Shutt Law Firm’s estate planning attorney assists clients with all manner of Texas testamentary trusts. A testamentary trust is a trust that is created within the client’s Last Will and Testament. This means a testamentary trust doesn’t start operating until after the client’s death.
A testamentary trust springs into action upon the client’s death. Testamentary trusts are contained within the Last Will and Testament. The testamentary trust can be amended or revoked any time before the client’s death. However, after the client passes away, the testamentary trust becomes irrevocable and generally cannot be amended.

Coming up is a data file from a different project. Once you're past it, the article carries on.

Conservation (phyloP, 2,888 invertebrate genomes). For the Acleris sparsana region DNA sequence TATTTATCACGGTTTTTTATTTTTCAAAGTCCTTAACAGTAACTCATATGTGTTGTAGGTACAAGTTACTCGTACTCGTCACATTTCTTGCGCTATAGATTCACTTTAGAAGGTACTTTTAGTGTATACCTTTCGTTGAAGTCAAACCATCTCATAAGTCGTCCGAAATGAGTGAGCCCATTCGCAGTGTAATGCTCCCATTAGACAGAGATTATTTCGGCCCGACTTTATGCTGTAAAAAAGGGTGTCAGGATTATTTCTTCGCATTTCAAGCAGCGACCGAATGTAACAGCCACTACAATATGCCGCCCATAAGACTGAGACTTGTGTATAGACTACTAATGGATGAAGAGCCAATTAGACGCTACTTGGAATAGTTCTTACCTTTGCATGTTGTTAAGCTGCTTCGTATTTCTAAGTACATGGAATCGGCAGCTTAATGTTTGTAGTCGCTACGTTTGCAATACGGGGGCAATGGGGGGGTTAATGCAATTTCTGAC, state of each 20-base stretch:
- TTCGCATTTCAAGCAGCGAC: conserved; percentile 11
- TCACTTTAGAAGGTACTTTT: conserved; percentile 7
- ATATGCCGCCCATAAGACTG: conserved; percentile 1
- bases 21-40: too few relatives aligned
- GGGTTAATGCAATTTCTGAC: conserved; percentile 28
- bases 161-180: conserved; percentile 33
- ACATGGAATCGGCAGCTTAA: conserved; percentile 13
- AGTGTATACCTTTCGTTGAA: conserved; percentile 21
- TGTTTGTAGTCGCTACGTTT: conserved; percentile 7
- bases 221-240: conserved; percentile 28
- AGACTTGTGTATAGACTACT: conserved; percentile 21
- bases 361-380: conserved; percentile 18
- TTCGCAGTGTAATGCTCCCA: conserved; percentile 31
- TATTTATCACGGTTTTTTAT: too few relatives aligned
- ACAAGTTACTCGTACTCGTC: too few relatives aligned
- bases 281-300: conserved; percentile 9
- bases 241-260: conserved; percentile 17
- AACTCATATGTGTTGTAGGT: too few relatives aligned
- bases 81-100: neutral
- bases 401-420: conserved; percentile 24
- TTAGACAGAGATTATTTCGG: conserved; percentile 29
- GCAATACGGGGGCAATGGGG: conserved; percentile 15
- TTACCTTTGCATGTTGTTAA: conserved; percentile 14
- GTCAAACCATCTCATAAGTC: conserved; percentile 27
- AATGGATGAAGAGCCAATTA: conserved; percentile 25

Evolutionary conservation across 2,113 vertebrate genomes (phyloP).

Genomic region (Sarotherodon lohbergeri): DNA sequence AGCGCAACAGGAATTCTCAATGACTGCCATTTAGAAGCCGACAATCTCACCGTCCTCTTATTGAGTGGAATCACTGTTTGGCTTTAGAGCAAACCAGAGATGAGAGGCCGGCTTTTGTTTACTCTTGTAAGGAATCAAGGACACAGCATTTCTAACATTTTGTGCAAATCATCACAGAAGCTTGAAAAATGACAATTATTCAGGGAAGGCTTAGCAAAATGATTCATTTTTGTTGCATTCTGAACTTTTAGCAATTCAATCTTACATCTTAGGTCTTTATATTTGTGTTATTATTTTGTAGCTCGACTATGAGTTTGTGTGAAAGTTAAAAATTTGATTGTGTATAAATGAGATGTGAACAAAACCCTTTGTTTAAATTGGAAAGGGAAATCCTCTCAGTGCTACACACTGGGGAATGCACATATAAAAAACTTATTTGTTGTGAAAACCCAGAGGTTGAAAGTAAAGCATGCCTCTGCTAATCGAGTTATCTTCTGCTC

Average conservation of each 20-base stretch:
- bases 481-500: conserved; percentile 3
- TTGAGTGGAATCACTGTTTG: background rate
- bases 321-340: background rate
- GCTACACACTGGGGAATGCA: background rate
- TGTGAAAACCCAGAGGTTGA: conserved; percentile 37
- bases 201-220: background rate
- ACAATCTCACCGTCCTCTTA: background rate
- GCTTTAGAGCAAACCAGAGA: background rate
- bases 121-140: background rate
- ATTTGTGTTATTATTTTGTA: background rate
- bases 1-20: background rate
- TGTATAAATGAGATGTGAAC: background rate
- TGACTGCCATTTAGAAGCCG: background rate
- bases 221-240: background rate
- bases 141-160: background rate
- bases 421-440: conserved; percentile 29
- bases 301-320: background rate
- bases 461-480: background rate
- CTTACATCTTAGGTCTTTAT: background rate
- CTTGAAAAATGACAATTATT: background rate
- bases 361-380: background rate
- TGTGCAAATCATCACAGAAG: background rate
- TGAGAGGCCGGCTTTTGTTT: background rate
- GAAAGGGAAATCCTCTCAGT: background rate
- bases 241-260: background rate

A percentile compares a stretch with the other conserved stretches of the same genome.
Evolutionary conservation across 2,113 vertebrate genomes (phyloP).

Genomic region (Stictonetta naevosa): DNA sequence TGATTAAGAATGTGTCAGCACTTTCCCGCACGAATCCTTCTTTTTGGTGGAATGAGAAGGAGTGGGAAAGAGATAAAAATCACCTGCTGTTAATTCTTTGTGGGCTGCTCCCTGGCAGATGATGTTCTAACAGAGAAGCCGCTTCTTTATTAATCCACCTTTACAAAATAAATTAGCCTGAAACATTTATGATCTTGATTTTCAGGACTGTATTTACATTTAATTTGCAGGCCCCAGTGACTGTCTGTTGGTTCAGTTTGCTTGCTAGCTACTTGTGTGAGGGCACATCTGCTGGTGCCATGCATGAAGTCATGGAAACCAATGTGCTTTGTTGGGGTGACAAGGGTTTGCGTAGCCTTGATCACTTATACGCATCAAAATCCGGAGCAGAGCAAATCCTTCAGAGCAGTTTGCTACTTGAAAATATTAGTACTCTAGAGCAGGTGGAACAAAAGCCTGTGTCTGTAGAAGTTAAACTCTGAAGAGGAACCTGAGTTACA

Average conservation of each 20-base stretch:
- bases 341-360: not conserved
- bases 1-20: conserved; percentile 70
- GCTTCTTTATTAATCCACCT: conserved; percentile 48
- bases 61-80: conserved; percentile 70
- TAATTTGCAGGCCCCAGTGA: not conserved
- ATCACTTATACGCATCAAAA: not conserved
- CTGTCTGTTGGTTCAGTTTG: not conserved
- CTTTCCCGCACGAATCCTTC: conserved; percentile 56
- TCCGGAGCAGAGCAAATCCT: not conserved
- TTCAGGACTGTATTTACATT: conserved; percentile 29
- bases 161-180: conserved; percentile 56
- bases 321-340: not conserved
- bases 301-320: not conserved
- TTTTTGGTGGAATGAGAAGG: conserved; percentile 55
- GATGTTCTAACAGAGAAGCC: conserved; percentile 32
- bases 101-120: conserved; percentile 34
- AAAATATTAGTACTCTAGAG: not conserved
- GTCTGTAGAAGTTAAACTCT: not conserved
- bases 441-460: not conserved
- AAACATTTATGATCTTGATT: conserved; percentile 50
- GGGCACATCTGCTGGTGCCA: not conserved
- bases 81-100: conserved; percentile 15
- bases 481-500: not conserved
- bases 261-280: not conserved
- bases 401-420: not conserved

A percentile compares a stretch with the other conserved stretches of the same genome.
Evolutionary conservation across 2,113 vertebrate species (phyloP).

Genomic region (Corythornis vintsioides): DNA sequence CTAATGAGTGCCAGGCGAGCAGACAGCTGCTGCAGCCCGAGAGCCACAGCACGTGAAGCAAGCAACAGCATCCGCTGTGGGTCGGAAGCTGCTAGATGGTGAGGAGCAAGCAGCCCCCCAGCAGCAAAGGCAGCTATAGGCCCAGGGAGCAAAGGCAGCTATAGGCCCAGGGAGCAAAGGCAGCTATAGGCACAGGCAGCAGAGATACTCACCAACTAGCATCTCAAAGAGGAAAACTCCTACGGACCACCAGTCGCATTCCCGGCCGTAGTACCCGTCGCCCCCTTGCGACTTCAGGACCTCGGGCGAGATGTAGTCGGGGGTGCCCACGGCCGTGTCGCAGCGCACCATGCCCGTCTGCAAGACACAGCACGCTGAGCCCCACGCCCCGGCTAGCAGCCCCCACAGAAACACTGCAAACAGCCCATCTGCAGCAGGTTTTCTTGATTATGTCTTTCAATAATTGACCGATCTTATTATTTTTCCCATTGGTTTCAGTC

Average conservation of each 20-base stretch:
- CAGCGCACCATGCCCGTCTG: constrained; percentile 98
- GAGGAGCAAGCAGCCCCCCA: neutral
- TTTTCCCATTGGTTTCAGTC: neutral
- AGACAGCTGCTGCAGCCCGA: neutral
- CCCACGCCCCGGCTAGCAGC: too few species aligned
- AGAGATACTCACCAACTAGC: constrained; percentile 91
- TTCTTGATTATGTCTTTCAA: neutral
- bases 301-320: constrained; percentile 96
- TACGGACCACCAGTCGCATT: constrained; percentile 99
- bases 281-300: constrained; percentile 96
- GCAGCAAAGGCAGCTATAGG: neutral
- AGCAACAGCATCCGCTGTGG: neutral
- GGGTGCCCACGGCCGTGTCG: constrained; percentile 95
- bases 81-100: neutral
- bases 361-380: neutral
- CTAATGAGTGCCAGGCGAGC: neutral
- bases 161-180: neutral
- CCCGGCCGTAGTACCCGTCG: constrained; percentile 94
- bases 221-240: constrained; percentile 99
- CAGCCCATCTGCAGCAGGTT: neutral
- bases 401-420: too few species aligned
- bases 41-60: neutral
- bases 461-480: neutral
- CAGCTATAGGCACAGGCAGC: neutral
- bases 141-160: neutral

Testamentary trusts are commonly used to provide for minor children (or other young beneficiaries), to avoid an estate tax or inheritance tax, or to manage how the estate property will be distributed upon death. There are many variations of testamentary trust, and they are customized for each client’s estate planning objectives. A Texas testamentary trust is useful in customizing how a minor child receives his inheritance. For example, many clients want the minor child’s guardian to have access to the minor child’s trust assets to ensure that the minor beneficiary has his needs met. As such, the trustee of the child’s trust can use the trust assets for the payment of reasonable expenses, such as college tuition.